MORE than 2700 medical kits which have arrived in the country will be distributed to all 1600 health centres and aid posts this month, says Health Minister Sir Puka Temu.
The kits, which arrived in 25 shipping containers, include analgesics, anti-infective, anti-malarials, disinfectants and antiseptics, water purification tablets, bandages, needles and intravenous administration sets.
He said the fresh supplies should be more than enough to address the shortage of “critical medicine including antibiotics, anti-malarials and essential items health workers need every day”.
It is the first of five shipments the Health Department is expecting from its supplier Borneo Pharmaceutical Pacific Limited this year.
Sir Puka, who visited the area medical store at Badili in Port Moresby yesterday with Health Secretary Pascoe Kase, said every sick person seeking treatment at any health facility had the right to receive the medicine they needed.
“We have faced challenges in getting drugs to the right facilities on time. There are reforms underway in the department to ensure we address them,” he said.
Sir Puka said of the 2764 medical supplies kits, 771 were for health centres and 1993 for aid posts.
“As we prepare to deliver these kits to aid posts and health centres, this is the beginning of the actions the Government has promised –that health will remain a priority,” he said.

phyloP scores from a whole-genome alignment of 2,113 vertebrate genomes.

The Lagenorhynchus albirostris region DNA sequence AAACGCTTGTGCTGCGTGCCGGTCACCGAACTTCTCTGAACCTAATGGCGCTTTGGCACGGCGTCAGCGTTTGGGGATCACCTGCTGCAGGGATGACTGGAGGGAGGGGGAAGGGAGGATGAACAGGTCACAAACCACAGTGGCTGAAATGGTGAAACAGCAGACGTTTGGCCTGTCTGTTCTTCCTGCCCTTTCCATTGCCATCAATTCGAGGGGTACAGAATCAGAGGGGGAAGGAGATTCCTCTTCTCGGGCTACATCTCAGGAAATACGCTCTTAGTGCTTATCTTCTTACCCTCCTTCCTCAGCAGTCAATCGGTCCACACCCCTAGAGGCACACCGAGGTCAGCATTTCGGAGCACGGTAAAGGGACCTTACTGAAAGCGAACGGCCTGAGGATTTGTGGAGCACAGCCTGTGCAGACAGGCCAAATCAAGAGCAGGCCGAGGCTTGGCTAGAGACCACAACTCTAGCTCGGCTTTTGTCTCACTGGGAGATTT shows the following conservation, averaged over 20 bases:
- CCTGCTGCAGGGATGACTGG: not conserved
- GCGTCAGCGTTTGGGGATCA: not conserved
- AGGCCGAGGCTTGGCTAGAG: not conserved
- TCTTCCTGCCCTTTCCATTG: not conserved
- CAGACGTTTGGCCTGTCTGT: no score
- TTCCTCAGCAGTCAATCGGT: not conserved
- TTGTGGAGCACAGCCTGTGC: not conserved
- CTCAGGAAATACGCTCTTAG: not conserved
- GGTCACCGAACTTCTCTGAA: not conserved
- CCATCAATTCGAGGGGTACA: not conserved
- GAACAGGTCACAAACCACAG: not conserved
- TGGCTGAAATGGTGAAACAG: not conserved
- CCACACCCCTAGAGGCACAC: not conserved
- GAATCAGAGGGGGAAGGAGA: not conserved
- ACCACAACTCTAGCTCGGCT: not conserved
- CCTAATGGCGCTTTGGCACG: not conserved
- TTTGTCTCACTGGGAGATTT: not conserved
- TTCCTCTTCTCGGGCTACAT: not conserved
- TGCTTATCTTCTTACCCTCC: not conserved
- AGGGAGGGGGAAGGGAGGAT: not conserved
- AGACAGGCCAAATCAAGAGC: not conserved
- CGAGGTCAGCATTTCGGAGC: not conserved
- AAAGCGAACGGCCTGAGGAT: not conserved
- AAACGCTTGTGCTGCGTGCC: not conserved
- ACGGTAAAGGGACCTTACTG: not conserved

Sir Puka said the kits had arrived only five months after the contract was signed with the supplier Borneo Pharmaceuticals Pacific, to whom “we haven’t provided the entire funding to bring the supplies in”.
He said four local companies had been identified to distribute the kits.
“Distributors will be awarded contracts next week. The technical evaluation committee will meet to ensure that compliance is done,” he said. “I expect that before the end of Feb, these kits will be distributed to all the facilities around the country.”
He said the distributors would create job opportunities for locals.
On concerns about the procuring of “fake drugs”, he said the contractor had made sure that the pharmaceutical company supplying the medicine were recognised by the World Health Organisation.
“They have ISO certificates. Those requirements are standards that many governments follow,” he said.
“Our medical teams went to China (one of the countries supplying medicine) and came back satisfied.
“At home we have also established a drug testing laboratory. So we have two systems to check to ensure the quality.” The National